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OpEdNews Op Eds    H3'ed 8/3/08

63 Years after Hiroshima and Nagasaki, "The Last Best Chance"

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Sixty-three years ago this week war became obsolete in man's quest to resolve conflict. On August 6, 1945 and three days later August 9, 1945 the cities of Hiroshima and Nagasaki, Japan were destroyed by the first atomic weapons used in war. The weapons, small and crude weapons by todays standards killed 90,000 and 40,000 people instantly and caused the deaths of 200,000 by the end of 1945 and an additional tens of thousands more over the next years. From that week to the present the fate of life as we know it has been held in the balance. Whether by accident or design, the threat of a nuclear weapon caused disaster with its aftermath remains the greatest threat to our world. Despite reductions in the global stockpiles of these weapons since the cold war, the danger has never been greater. The complete elimination of these weapons remains the only safeguard against that ultimate doomsday scenario.


Far from impossible, there are tremendous efforts taking place to make this vision possible. Beginning with the early work of the International Physicians for the Prevention of Nuclear War (www.ippnw.org) and its American affiliate Physicians for Social Responsibility (www.psr.org) in the early 1960's they confirmed the human health effects of nuclear testing and the non-survivability and futility of medical response to a nuclear attack. To the present day, their efforts both educational, research and legislative have been typified by the medical mantra of "prevent what we can not cure." Their work has provided the impetus for many of the efforts that have followed.


In 1982 at the 2nd UN Special Session on Disarmament held at UN Headquarters in New York, then Mayor Takeshi Araki of Hiroshima proposed a new Program to Promote the Solidarity of Cities toward the Total Abolition of Nuclear Weapons. This proposal offered cities a way to transcend national borders and work together to press for nuclear abolition. Subsequently, the mayors of Hiroshima and Nagasaki called on mayors around the world to support this Mayors for Peace program.


The Mayors for Peace is composed of cities around the world that have formally expressed support for the program Mayor Araki announced in 1982. As of August 1, 2008, membership stood at 2,368 cities in 131 countries and regions. In 2003 the Mayors for Peace set forth a dramatic challenge to the world called 2020 Vision. This campaign calls on the leaders and people of the world to take the necessary steps to eliminate all nuclear weapons by 2020, the seventy-fifth anniversary of the Hiroshima and Nagasaki blasts. Santa Paula city council member, and then Mayor, Gabino Aguirre was the only U.S. mayor to attend the initial planning talks at the U.N. in 2003. Today, 72 U.S. mayors and 603 international cities are signatories to the campaign. Ventura County in California-- with the cities of Ventura, Santa Paula, Oxnard and Ojai--as signatories has more cities represented than any other U.S. County.


In January 2007, a courageous bipartisan group of military and defense experts joined the effort. That group headed by former Senator Sam Nunn and including George Schultz, Henry Kissinger and William Perry boldly called on the U.S. to take the necessary steps to eliminate nuclear weapons worldwide. Their project called Nuclear Security Project under the auspices of the Nuclear Threat Initiative (www.nti.org) has worked both nationally and internationally ever since to build consensus for their efforts. They have produced a factual docudrama titled "Last Best Chance" to engage, inform and stimulate the global citizenry to support their critical work.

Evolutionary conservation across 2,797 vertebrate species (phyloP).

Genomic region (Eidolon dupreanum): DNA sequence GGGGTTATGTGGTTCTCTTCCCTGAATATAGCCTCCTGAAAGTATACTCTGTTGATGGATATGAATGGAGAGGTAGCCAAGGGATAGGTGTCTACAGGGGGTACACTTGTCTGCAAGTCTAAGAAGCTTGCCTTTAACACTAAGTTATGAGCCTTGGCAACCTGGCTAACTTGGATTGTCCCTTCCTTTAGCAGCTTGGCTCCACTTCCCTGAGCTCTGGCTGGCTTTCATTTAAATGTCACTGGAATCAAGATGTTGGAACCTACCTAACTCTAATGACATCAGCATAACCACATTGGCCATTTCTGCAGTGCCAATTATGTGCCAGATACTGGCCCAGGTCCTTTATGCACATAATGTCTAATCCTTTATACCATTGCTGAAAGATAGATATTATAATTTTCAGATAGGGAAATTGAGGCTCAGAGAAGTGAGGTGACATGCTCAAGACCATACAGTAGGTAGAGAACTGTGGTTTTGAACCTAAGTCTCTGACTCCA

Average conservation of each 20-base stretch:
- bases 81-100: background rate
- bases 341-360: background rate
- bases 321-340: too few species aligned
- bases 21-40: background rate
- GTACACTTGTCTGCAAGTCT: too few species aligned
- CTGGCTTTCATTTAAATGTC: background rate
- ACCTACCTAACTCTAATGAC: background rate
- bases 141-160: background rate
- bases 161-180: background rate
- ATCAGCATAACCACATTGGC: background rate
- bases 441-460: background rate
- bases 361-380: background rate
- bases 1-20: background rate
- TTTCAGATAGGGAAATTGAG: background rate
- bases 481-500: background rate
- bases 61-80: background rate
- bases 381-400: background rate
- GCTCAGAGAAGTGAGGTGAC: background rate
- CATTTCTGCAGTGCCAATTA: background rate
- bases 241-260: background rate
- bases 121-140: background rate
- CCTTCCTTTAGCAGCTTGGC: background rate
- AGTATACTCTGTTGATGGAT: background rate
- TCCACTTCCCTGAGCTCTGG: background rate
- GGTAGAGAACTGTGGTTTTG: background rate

A coalition group called Campaign for a Nuclear Weapons Free World (www.nuclearweaponsfree.org) provides the opportunity for organizations and individuals to sign on to support the hard work and vision of a world without nuclear weapons.


Beyond War (www.beyondwar.org) is a non-partisan grassroots group that articulates the reality that in a world with nuclear stockpiles containing 330,000 times the firepower of the bomb which destroyed Hiroshima, war itself is obsolete, not extinct. Recognizing that conflict is inevitable but combat is optional, mankind itself is threatened with extinction if we think we can continue to wage war and survive. Simply eliminating nuclear weapons will not be enough. Realizing we are one human species on this planet Beyond War works collectively to identify and support the "best practice" models that have been used throughout history to resolve conflict. We must lead by example, or as Beyond War says "the means are the ends in the making." The newly formed Beyond War Nuclear Weapons Abolition Action Team will apply those same principles in their efforts.


"I like to believe that people in the long run are going to do more to promote peace than our governments. Indeed, I think that people want peace so much that one of these days governments had better get out of the way and let them have it." This quote by President Dwight D. Eisenhower from 1959 speaks truths to this day. People and communities around the world are standing up and making their voices heard.


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Robert Dodge is the father of 3 sons. He is a family physician in Ventura, California. He serves on the board of Physicians for Social Responsibility Los Angeles and is president of the Ventura County Chapter. He also serves on the board of (more...)
 
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